Three major storms — Harvey, Irma and Maria — battered Puerto Rico and much of the Caribbean, as well as Texas and Florida, as 2017 went down as one of the most active hurricane seasons in recorded history. Fires tore through California and Portugal; earthquakes rocked Mexico, Iran and Iraq; flooding and an avalanche covered parts of Italy; mudslides leveled homes in Sierra Leone; and a deadly monsoon pummeled India, Nepal, Pakistan, and Bangladesh.
In hotspots around the world, people sought escape. Amnesty International estimated 73,000 refugees took to the Mediterranean in the first half of the year alone, with about 2,000 dying along the way. In Myanmar, the military has been conducting a brutal ethnic cleansing of Rohingya people, killing untold numbers and forcing more than 626,000 to flee into neighboring Bangladesh.
It's almost like one of those horror rides at the amusement park where every time it heads into the next segment it gets worse.
Amid the barrage, other big stories struggled for a spotlight. A grinding civil war in Yemen pushed millions in the impoverished country to famine. A political crisis in Venezuela brought intensifying clashes. In Zimbabwe, Robert Mugabe was ousted from control after a 37-year reign. In Spain, a push for Catalonian independence degenerated at times into ugly scenes of mayhem.
In the U.S., Trump opened his presidency with a dark inaugural address beseeching an end to "American carnage" but saw much of his agenda rejected, with members of his own party providing key votes against him. Divides deepened, with agreement elusive even on core national values. Americans were sadder, a "happiness" report found. Sales of the dystopic novel "1984" surged and a chilling stage adaptation came to Broadway.
Mass protests formed around the country, including droves of women who proudly deemed themselves "nasty," a label placed on Hillary Clinton in the 2016 presidential race. When U.S. Sen. Elizabeth Warren was silenced through arcane legislative rules, the words of her colleague, Mitch McConnell, became an unlikely rallying cry of feminists: "Nevertheless, she persisted."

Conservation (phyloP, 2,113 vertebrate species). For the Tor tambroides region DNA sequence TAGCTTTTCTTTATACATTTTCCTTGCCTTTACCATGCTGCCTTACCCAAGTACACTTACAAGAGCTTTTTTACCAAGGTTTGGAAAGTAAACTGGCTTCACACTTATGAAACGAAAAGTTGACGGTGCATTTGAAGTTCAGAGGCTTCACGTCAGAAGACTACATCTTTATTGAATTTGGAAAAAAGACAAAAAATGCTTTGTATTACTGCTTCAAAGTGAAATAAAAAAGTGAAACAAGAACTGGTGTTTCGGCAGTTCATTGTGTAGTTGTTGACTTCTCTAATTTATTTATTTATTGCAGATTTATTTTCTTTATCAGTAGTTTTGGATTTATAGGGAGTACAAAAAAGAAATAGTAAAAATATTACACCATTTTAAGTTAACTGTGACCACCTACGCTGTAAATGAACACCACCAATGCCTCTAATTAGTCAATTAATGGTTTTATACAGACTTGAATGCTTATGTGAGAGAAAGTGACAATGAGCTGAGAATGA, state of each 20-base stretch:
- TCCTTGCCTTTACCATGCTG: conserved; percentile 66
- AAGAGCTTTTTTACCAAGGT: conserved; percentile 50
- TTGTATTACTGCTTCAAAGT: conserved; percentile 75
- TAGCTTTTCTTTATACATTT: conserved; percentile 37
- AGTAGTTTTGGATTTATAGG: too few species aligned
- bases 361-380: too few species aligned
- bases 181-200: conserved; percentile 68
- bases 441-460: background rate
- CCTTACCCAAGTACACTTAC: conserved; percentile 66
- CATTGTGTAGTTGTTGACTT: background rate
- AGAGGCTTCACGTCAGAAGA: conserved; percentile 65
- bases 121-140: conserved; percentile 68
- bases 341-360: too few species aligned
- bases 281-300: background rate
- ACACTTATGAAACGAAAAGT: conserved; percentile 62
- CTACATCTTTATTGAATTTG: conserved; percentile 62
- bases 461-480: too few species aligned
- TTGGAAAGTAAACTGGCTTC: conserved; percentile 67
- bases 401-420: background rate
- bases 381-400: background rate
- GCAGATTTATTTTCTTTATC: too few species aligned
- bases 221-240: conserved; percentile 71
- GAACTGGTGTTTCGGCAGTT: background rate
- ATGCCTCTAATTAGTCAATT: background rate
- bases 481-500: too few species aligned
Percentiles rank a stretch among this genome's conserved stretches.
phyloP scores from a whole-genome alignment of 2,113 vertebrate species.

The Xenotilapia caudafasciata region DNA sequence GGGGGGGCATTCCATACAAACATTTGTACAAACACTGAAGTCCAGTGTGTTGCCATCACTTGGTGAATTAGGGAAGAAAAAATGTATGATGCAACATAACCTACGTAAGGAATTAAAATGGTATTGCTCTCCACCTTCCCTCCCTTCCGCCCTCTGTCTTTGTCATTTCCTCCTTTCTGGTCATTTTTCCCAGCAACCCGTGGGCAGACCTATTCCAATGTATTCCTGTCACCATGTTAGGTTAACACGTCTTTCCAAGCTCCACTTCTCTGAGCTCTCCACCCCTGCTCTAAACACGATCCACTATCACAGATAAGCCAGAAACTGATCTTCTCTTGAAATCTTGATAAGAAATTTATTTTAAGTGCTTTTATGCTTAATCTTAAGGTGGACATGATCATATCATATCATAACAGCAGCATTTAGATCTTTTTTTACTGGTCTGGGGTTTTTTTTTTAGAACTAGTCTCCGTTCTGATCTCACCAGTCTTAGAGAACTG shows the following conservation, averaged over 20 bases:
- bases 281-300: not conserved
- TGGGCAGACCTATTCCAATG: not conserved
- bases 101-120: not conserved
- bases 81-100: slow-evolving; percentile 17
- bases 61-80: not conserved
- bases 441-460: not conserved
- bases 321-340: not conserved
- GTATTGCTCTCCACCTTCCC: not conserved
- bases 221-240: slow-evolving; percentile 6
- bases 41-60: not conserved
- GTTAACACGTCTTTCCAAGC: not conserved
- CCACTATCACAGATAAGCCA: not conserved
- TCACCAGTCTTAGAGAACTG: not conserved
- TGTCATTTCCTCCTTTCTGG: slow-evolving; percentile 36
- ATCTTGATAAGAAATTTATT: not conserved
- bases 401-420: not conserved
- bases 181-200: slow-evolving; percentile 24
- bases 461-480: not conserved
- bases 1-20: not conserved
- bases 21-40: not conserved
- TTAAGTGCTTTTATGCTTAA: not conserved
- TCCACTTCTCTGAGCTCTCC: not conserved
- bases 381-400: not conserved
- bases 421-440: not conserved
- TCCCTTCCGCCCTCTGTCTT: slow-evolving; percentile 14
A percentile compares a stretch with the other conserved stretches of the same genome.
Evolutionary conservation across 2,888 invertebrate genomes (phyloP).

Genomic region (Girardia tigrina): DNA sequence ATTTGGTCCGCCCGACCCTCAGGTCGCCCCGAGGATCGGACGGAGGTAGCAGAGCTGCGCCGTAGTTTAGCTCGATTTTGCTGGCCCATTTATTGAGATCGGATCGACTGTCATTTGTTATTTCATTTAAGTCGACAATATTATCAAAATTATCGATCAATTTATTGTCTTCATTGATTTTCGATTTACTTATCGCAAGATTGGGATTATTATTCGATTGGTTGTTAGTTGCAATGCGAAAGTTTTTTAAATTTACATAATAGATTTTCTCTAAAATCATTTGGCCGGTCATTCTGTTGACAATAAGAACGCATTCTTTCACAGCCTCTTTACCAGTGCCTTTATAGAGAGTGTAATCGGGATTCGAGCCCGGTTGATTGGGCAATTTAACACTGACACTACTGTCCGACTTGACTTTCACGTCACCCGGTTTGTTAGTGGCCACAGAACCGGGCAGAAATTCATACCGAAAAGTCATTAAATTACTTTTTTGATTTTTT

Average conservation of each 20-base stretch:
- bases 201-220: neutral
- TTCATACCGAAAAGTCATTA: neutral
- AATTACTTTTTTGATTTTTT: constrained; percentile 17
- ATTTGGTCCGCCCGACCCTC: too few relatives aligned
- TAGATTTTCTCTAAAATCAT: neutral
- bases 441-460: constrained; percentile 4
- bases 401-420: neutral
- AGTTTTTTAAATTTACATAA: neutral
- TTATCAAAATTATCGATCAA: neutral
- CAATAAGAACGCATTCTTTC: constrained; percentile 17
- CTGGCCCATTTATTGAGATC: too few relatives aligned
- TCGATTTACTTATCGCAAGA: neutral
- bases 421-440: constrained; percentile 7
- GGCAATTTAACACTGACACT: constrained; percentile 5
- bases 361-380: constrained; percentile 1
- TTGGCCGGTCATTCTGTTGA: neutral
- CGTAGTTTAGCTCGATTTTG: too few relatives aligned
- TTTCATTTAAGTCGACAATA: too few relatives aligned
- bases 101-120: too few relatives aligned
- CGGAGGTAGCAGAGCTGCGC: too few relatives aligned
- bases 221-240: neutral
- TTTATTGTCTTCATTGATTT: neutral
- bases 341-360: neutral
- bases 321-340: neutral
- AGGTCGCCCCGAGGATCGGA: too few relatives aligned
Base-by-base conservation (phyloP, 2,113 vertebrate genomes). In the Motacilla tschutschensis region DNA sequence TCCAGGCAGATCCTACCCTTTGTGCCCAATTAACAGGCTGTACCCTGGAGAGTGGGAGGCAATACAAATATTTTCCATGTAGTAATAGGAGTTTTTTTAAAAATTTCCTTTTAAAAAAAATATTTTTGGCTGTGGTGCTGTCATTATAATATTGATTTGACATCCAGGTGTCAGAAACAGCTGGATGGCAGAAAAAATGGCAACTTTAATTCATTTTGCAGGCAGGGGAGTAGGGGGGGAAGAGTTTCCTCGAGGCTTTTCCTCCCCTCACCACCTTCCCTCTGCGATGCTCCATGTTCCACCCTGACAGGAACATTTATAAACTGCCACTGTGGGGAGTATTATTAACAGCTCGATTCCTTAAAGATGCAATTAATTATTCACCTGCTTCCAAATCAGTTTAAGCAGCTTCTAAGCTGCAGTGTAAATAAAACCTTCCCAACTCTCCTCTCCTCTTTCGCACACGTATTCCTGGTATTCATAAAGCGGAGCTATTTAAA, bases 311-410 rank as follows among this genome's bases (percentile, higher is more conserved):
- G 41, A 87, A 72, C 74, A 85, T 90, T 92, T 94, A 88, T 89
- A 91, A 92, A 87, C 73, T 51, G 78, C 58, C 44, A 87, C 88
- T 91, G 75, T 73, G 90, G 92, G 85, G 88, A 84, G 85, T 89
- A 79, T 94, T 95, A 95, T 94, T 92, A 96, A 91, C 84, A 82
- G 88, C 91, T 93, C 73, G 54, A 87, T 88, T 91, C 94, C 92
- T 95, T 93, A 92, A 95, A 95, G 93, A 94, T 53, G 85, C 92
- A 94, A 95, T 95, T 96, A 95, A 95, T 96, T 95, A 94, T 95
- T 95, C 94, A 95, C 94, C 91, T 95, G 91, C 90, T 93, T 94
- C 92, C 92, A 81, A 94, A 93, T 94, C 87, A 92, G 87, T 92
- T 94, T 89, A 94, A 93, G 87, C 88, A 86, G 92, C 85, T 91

That phrase echoed as a dizzying number of sexual harassment or assault allegations emerged against high-profile men and as thousands of victims of lesser-known men chimed in with two words that made clear the scope of the problem: "Me too."
There were, in this arguably awful year, moments to hail, too, stories of heroism and bravery that restore faith and give the heart a little hope. More than 80 schoolgirls, abducted by Boko Haram extremists more than three years ago in Nigeria, were released. In South Sudan, a boy abducted and forced into the army — mourned in a funeral two years ago after word of his gunshot death reached his mother — was alive after all, and returned home.
The Islamic State lost power as it was driven from Mosul, Iraq, and Raqqa, Syria. In the U.S., a total solar eclipse gave a break from the unending cacophony, with droves of sky-gazers standing shoulder to shoulder across a swath of the country.
A new calendar page brings with it the chance to start fresh. Jordi Casares, a 71-year-old retired bank employee in Barcelona, lamented the terrorism and radicalism that marred 2017 but said he, for one, is optimistic for a better 2018.
"It can't be any worse than this year," he said.
Associated Press writers Anita Snow in Phoenix, Joseph Wilson in Barcelona and Esther Htusan in Bangkok contributed to this report.